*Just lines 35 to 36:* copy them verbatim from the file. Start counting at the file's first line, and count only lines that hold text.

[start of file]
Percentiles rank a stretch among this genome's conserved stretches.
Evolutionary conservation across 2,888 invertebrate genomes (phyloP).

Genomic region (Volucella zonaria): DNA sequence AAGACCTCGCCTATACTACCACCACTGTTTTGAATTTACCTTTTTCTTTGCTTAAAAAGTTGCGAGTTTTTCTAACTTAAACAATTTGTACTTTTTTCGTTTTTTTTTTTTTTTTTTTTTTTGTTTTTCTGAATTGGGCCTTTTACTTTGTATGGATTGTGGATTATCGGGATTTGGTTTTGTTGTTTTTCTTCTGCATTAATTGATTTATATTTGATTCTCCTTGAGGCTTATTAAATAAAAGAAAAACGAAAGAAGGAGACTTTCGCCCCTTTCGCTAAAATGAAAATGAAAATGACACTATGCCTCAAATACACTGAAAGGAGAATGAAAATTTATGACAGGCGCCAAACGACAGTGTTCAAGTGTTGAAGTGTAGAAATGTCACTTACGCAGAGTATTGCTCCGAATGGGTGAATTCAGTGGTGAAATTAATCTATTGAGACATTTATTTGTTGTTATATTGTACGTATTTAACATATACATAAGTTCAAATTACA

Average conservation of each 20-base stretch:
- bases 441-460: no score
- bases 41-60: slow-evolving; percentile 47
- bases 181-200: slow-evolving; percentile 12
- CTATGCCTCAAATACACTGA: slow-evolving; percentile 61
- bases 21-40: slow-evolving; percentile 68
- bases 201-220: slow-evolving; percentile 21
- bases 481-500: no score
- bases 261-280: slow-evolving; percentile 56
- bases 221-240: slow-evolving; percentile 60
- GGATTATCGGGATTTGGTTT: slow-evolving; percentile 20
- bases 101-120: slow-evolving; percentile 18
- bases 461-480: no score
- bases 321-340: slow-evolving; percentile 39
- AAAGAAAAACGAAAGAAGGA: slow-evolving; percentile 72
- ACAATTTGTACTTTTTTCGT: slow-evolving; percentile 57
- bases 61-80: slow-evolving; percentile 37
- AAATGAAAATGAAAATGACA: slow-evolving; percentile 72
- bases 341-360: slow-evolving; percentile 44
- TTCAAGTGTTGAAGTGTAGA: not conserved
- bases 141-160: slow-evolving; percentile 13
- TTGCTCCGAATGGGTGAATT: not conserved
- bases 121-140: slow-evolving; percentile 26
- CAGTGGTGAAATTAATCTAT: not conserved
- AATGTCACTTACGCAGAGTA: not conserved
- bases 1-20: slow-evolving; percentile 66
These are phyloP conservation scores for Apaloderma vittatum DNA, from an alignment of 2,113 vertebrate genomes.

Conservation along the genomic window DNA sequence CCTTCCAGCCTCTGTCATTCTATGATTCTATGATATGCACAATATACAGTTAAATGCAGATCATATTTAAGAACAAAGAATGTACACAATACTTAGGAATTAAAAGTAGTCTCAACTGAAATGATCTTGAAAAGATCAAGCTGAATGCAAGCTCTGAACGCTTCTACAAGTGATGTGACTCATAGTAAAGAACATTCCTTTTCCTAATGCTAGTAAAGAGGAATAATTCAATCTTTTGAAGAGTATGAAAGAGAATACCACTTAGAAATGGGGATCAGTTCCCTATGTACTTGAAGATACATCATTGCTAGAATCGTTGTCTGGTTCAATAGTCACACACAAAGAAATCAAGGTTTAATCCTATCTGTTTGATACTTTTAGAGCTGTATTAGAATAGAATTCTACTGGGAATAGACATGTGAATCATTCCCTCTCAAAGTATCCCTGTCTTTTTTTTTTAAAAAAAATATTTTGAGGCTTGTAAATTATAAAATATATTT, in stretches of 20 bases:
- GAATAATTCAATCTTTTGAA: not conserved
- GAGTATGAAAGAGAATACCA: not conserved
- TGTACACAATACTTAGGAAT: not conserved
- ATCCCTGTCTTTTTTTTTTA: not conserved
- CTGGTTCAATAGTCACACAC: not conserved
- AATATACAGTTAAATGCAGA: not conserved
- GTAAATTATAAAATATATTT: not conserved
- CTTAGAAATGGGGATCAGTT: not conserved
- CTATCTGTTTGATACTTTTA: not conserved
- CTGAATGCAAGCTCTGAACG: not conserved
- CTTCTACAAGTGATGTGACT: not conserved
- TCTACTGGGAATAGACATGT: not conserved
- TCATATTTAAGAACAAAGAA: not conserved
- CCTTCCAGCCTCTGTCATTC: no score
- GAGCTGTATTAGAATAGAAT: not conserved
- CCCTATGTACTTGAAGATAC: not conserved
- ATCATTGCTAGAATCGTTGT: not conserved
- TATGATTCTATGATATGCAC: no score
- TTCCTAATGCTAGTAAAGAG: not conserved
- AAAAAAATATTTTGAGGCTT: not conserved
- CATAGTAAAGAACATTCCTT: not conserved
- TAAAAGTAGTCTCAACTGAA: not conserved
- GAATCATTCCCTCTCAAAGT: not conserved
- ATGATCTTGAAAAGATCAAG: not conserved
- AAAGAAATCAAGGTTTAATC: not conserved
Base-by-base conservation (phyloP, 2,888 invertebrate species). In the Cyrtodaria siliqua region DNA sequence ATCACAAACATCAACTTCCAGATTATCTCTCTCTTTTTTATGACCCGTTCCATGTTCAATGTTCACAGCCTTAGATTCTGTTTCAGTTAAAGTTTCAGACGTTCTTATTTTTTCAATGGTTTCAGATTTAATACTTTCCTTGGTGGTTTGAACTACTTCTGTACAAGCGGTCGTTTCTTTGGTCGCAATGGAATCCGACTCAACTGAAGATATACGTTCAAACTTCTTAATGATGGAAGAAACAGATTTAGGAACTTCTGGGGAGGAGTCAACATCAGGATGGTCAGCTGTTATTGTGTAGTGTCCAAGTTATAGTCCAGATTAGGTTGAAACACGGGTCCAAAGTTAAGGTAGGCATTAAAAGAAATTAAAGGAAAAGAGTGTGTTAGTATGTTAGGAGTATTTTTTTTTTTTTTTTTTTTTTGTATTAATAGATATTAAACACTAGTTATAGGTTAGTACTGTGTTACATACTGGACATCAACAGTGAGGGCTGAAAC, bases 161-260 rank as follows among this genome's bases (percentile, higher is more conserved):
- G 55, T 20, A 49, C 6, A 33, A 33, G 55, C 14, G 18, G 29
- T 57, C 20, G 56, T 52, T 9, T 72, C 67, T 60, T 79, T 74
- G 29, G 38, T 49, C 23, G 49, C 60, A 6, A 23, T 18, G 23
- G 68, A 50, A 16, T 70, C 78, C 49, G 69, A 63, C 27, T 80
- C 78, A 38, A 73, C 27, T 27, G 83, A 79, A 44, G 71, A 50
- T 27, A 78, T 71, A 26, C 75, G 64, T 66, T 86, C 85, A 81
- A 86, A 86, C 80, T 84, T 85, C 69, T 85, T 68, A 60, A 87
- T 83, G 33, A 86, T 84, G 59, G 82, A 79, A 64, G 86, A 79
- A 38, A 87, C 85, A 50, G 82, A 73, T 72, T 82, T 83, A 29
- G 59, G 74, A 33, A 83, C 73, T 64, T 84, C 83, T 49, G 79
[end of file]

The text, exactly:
- ATCCCTGTCTTTTTTTTTTA: not conserved
- CTGGTTCAATAGTCACACAC: not conserved